February 18, 2007

Books to curl up with

We're seasonal animals, even in our reading habits.  When the weather turns sultry, we migrate to the beach with light "summer reading." But what books do we reach for when we're cocooning in front of the fire under a cozy throw, red wine or hot chocolate at hand?  I asked a few people who've appeared before in City Type for their recommendations. 

Edith Pearlman:  (Most recent book, How To Fall; her story, "Self-Reliance" is in Best American Short Stories 2007)  Here is a fine new book, Deerskin, by Robin McKinley.  Books written for children and young adults give us much of what books written for adults try to: conflict, betrayal, faithfulness, love, adventure – and they do it without the baggage of realism; they avoid contemporary settings in favor of timeless ones; they dispense with that overvalued element motivation.  As the poet Amy Clampitt says: "who knows what makes any of us do what we do?"  Deerskin is a powerful example of the genre. There's an unforgettable heroine and a superb dog.

Joyce Peseroff:  (Most recent book, Eastern Mountain Time; teaches creative writing at the University of Massachusetts at Boston) My recommendation isn't a book, but a magazine. Ploughshares' Winter 2006-2007 issue, edited by Rosanna Warren, includes poetry and fiction that reflect the infinite variety of contemporary subjects and styles. There's something for everyone in this issue, and plenty to muse on before spring beckons.

Fred Marchant:  (Director of the Creative Writing Program and Poetry Center at Suffolk University; author of Full Moon Boat and co-translator, with Nguyen Ba Chung, of From a Corner of My Yard, poems by the Vietnamese poet Tran Dang Khoa)  Carnets, by George Kalogeris. These poems are based on the journals of the great modern French philosopher Albert Camus, and follow the life of this writer whose thoughts about conscience and art in relation to political life are all the more relevant in these times.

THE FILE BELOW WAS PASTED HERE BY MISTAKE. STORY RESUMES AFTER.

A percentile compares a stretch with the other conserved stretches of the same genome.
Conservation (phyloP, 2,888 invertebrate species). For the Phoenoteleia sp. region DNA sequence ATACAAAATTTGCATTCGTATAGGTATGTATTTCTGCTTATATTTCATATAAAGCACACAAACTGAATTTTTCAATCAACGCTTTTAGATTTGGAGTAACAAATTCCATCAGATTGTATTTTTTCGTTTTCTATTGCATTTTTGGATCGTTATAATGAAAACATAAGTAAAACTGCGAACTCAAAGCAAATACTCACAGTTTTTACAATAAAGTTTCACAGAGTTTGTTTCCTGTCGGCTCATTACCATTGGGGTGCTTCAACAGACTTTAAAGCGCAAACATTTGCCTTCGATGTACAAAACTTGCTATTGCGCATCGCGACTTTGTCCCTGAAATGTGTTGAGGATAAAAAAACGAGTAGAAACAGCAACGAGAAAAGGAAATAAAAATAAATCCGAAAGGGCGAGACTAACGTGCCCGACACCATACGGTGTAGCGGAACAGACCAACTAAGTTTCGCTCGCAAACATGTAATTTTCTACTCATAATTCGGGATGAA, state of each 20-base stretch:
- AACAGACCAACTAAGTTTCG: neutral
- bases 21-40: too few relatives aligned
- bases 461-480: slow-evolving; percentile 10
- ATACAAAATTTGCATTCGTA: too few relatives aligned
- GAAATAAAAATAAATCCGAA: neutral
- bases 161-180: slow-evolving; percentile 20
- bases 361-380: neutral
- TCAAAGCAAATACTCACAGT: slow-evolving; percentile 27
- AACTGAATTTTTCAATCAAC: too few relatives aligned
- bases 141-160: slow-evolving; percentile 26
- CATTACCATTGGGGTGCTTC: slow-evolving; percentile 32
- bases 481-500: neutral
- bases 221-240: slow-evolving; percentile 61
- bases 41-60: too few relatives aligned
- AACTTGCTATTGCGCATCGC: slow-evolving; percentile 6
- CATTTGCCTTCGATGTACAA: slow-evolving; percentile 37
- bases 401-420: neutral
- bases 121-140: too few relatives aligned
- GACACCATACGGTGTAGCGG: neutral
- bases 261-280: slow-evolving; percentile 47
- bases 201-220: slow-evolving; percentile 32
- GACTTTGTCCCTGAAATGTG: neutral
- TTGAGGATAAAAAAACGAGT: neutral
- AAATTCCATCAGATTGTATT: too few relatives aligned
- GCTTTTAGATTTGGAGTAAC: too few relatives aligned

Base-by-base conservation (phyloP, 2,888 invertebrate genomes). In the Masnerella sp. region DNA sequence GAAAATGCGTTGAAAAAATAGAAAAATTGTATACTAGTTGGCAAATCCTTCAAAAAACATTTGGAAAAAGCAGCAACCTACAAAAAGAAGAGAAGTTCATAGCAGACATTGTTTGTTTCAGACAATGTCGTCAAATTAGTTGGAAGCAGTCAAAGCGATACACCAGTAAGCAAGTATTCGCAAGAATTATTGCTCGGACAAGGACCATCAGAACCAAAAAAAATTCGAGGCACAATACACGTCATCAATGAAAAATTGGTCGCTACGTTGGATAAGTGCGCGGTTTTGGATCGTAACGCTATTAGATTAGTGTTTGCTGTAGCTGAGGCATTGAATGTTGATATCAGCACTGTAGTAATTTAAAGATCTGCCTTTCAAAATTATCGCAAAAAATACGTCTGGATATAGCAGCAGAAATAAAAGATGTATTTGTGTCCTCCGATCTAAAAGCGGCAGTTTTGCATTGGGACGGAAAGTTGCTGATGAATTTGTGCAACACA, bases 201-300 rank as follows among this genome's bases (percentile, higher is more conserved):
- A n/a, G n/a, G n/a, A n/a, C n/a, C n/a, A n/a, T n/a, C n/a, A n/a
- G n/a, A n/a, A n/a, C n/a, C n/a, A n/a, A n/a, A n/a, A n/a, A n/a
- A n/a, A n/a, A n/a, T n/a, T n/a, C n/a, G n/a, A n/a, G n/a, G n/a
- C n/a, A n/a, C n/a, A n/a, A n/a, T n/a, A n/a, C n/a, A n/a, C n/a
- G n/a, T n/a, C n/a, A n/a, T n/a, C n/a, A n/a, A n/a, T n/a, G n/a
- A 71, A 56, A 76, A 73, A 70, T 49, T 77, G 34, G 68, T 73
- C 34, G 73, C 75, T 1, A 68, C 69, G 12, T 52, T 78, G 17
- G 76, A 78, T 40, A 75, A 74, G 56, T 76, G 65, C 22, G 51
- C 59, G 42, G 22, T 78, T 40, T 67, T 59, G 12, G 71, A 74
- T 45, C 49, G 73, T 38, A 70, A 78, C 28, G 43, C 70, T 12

Marcie Hershman:  (Author of  the novels, Tales of the Master Race and Safe in America, and the memoir Speak to Me; teaches in the writing program at Tufts University)  This list of "winter-recommendeds" sounds like a good idea now that the cold winds are blowing.  And so:  For the thrill of visiting over-heated, exotic locations and the great pleasure of getting there via sentences wrought with intelligence, wit, and mystery, I could hardly do better than to select Peter Carey's enormously entertaining My Life as a Fake.  Set in Australia and Kuala Lumpur, this literary whodunit tosses up questions of what is authentic and what is fake, and what, in the end, our pursuit of the "authentically" poetic may cost us.  Another choice is the stories of Isaac Babel, set on the edge of the winter steppes or the summer shore of the sea, against a background sweetness not of birdsong but of clinking of glasses of vodka.

Susan Donnelly: (Most recent book, Transit; contributor to new anthology of Irish American poetry edited by Daniel Tobin; poetry teacher)   I am an inveterate re-reader, especially on a cold winter evening.  I reread a Jane Austen just about every winter.  Emma is my favorite.  This holiday season I reread Dicken's A Christmas Carol and found a lot of tough social commentary beyond the "Bah, Humbug!"  Authors reread recently have been the wonderful English novelist Penelope Fitzgerald (The Gate of Angels, The Blue Flower) and E.M. Forster (Where Angels Fear to Tread) .  I even reread old mysteries, like Dorothy Sayers' Strong Poison.  So many books, so little time . . .

Julia Collins:  (My Father's War )  I always read four or five books simultaneously, because I constantly misplace them.  Winter quiet suits such juggling.  At the moment, scattered about my house are Jeannette Walls's memoir The Glass Castle, hard to read and hard to put down; Doris Kearns Goodwin's Team of Rivals about my lifelong hero Abraham Lincoln and his relationships with three rivals he chose for his Cabinet; Jose Saramago's harrowing Blindness about an epidemic of blindness and how humanity responds; and Erik Larson's Devil in the White City, a truly astonishing account of the 1893 Chicago World's Fair focusing on two men, the architect who built  it and the serial killer who used it for his cover.

I am reading both old and new books, including Tillie Olsen's sad and wise Tell Me a Riddle, Vikram Seth's Two Lives,  and a beautiful new book of poems, In the Ghost-House Acquainted, by Kevin Goodan.

 
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